Like her late colleague, paramedic Paul Cary, Julie has transported numerous coronavirus patients for Ambulanz, a private ambulance company, to Jamaica Hospital throughout the pandemic.
Cary died of the illness, and Julie wound up contracting COVID-19 as well; fortunately, she survived a two-week ordeal. But her employer said that she didn’t qualify for workers’ compensation, even though she was repeatedly exposed to very ill COVID-19 patients.
Workers on the front lines of COVID-19 have been getting sick from those in their care — and some employers are discouraging them from seeking workers’ comp benefits that would come from insurance companies. Many of these insurers have stashed billions in profits from the private workers’ comp system over the years.
Attorneys representing these essential workers on the front lines of the COVID-19 crisis say a strong case can be made for workers who contract the contagion on while doing their jobs.
William Crossett, a Syracuse-based attorney and co-chair of the New York Workers’ Comp Alliance, told amNewYork Metro there is a “great deal of law showing that workers can make a workers’ comp claim if they get sick while working.”
“This is long established case law,” Crossett said of workers getting sick on jobs. “The workers’ comp law is unique in a couple ways set up for workers to get benefits — typically it’s a traumatic event or accident case, but then there is baker’s asthma, occupation diseases like asbestosis (related to long-term exposure to asbestos) — these are set up as accidents.”
Workers’ compensation allows an employee to recover lost wages and get full payment of medical claims, unlike going to insurance that costs an injured worker costly co-pays that they can ill afford, especially if the injury cause a disability.
Disability payments, on the other hand, can take a year or more to receive that “employees can ill afford to wait that long,” Crossett said.
After an illness or injury, the injured worker needs to see a doctor in person or via telemedicine and describe details to the doctor. The worker then tells the doctor the relationship between his work and how he may have contracted the virus. The doctor would advise that person to quarantine or not work.
Many people don’t know they qualify for workers’ comp.
Julie was told by her employer to use her sick time and apply for disability for the remainder of her time off. Crossett says that while employers are not responsible for the payments to Julie under workers’ comp, insurance companies will often raise insurance rates based on the number of employees making claims, so employers sometimes put up “barriers” to filing or are discouraged from providing comp information.
However, employees do not have to file with their employer. They are required under the law to file notice with their place of business within 30 days of the injury or work related illness – a written notice or an email should suffice, attorneys say.
If the employer refuses to provide comp information, the worker can file a workers’ comp claim online with the Workers’ Compensation Board within two years of an on-the-job injury.
Only a few employers have taken punitive actions against workers filing claims, and Crossett stated that could open that employer to a separate “Section 120” discrimination claim.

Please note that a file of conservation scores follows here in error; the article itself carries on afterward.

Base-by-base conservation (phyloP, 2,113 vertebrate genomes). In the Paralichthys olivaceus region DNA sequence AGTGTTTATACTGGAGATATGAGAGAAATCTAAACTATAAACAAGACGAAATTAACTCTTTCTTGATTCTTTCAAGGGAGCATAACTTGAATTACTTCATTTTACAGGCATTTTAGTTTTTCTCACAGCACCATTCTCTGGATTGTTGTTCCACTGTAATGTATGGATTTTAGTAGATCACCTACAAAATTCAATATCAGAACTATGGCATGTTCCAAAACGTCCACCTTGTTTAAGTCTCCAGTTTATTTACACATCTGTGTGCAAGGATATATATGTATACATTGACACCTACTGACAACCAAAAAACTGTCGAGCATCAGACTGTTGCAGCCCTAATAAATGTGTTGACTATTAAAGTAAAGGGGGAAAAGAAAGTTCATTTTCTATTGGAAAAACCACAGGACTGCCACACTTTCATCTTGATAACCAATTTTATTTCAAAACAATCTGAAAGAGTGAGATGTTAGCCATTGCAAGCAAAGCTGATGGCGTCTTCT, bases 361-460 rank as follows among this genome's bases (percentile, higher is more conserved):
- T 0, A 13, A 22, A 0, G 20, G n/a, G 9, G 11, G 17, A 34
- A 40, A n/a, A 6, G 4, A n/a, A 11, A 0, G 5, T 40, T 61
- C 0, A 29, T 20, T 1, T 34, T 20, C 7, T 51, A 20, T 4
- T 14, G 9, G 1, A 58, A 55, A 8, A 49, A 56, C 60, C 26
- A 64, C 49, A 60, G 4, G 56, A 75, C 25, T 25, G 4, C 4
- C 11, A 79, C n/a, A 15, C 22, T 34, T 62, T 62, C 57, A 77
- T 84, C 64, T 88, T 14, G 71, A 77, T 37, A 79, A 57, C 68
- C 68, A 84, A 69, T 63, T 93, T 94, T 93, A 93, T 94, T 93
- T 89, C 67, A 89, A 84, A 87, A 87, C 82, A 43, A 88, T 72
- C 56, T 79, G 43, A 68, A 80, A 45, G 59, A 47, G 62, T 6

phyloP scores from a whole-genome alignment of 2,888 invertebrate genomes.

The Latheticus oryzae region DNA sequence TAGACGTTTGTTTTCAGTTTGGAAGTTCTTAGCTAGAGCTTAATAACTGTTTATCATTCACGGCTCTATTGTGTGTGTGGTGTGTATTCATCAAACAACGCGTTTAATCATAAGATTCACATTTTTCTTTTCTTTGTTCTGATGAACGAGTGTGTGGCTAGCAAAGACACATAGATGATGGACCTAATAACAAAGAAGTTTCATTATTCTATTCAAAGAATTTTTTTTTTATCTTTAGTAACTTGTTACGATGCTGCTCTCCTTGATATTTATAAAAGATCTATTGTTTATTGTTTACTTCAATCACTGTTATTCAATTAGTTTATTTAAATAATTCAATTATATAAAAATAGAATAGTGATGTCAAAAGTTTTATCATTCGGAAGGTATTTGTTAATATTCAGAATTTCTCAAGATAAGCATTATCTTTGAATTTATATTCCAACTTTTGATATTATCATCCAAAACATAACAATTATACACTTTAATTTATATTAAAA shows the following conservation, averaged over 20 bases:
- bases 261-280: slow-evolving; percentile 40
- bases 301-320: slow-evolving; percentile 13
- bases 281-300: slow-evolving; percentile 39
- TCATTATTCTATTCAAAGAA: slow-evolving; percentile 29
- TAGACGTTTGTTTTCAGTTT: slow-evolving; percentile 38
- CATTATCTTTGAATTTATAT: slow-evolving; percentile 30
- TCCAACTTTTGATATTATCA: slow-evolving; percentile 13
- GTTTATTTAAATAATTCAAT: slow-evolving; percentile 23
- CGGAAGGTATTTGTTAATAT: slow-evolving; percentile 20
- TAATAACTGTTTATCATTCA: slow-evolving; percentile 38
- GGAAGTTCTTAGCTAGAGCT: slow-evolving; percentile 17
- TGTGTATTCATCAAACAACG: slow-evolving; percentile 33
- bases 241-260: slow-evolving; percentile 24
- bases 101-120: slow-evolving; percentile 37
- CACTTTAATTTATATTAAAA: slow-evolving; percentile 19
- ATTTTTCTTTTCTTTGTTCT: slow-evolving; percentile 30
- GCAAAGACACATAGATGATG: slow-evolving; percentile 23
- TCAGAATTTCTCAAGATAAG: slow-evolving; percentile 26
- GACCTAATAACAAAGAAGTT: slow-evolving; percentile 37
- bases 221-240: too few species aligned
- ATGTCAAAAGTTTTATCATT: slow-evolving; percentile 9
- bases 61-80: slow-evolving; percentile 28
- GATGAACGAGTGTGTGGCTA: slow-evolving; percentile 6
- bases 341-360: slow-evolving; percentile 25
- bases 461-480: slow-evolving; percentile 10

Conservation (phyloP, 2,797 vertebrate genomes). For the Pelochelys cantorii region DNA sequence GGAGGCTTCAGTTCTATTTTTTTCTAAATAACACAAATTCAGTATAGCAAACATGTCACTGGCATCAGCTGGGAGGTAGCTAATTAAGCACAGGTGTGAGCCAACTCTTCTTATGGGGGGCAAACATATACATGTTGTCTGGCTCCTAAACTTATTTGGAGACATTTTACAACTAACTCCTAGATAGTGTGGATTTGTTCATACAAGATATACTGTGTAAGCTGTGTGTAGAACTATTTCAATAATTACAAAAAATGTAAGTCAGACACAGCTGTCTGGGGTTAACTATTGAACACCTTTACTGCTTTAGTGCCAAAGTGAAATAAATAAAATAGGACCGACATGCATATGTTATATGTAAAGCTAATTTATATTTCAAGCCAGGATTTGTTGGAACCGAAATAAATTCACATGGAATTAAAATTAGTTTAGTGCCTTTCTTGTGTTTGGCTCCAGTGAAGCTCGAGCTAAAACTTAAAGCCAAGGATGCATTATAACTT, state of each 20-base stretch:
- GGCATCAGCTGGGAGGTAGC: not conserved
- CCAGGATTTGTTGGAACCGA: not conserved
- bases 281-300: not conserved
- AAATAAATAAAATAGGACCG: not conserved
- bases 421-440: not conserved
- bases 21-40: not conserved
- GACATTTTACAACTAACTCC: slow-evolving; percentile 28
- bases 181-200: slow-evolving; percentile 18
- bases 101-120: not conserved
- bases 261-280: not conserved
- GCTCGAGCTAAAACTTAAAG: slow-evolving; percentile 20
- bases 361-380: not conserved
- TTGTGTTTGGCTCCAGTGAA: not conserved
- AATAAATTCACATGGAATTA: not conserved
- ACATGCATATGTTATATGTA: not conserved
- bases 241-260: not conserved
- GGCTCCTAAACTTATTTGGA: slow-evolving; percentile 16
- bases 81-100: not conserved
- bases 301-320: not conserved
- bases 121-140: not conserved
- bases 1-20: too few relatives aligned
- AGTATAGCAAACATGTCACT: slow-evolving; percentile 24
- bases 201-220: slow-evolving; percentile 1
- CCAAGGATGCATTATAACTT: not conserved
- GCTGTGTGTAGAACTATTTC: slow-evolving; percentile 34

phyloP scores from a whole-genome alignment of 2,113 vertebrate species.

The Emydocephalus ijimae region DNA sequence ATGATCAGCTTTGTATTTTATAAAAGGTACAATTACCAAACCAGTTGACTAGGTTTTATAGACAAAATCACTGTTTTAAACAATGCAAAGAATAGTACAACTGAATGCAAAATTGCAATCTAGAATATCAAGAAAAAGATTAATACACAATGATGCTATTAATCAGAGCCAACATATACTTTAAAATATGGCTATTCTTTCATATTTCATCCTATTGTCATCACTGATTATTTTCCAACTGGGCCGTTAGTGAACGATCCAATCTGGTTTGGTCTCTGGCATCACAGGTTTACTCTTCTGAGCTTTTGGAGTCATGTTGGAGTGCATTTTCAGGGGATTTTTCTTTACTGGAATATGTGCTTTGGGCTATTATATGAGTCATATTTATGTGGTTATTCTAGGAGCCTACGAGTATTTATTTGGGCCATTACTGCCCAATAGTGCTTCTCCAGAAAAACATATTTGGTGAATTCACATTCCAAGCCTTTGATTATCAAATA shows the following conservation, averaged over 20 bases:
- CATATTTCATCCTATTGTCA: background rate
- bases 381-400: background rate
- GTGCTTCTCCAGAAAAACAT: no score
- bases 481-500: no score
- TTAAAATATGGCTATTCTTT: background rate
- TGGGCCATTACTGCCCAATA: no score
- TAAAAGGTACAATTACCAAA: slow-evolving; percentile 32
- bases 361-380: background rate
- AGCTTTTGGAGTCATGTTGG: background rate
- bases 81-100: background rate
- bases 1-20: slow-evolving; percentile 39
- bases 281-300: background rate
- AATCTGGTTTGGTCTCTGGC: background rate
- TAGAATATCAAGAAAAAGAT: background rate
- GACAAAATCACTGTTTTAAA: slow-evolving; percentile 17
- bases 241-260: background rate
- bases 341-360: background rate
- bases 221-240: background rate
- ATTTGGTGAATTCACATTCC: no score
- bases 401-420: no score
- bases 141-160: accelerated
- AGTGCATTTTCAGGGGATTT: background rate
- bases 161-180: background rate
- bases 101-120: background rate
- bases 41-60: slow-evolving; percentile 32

“It discriminates against an employee for filing a workers’ comp claim, then it becomes two claims — one for lost wages and benefits and a claim against the employer because either they were fired, demoted or other actions were taken against them,” Crossett noted. “This protects the worker and employer can be liable for damages.”
Many people don’t know that “gig workers” may qualify for workers’ comp. However, legal experts noted, some employers will discourage any worker from filing for workers comp, and instead will direct them to seek “disability,” which doesn’t account for lost wages and doesn’t meet the total losses due to the on-the-job injury.
Some gig workers may include construction workers and even journalists working freelance under the daily direction of a company. Some of those claims have been successful, Crossett said, many resulting in success in collecting workers’ comp benefits after an injury.
“I hear it all the time: ‘I don’t want to take the claim — how can you prove you got it at work?’” Crossett said. “If you are delivering meals on wheels to the elderly in apartment buildings, a lot elderly are afraid to go out. There [are] a lot of chances to get COVID-19 when making delivery. Where else would that person have caught it but for work if they are working 12 hour days? Just because there is spread through the community, you don’t have to prove absolutely – the presumptions are in law favor injured workers.”
Crossett said there are proposed laws to get benefits under workers’ comp, including the proposed “Heroes fund.”
“We want people to be clear: these federal programs don’t yet exist and I don’t know if will come to fruition – look how long it took to get the 9/11 (Zadroga Act) to be passed,” Crossett said. “The workers’ comp law was set up and conceived with the idea that insurance companies take premiums and pay out benefits over different time periods, but over the last few years, they’ve made extremely high profits — billions of dollars — so they are well positioned to absorb COVID-19.”
To file a workers’ compensation claim, visit wcb.ny.gov/content/main/onthejob/howto.jsp.
This story originally appeared on amny.com.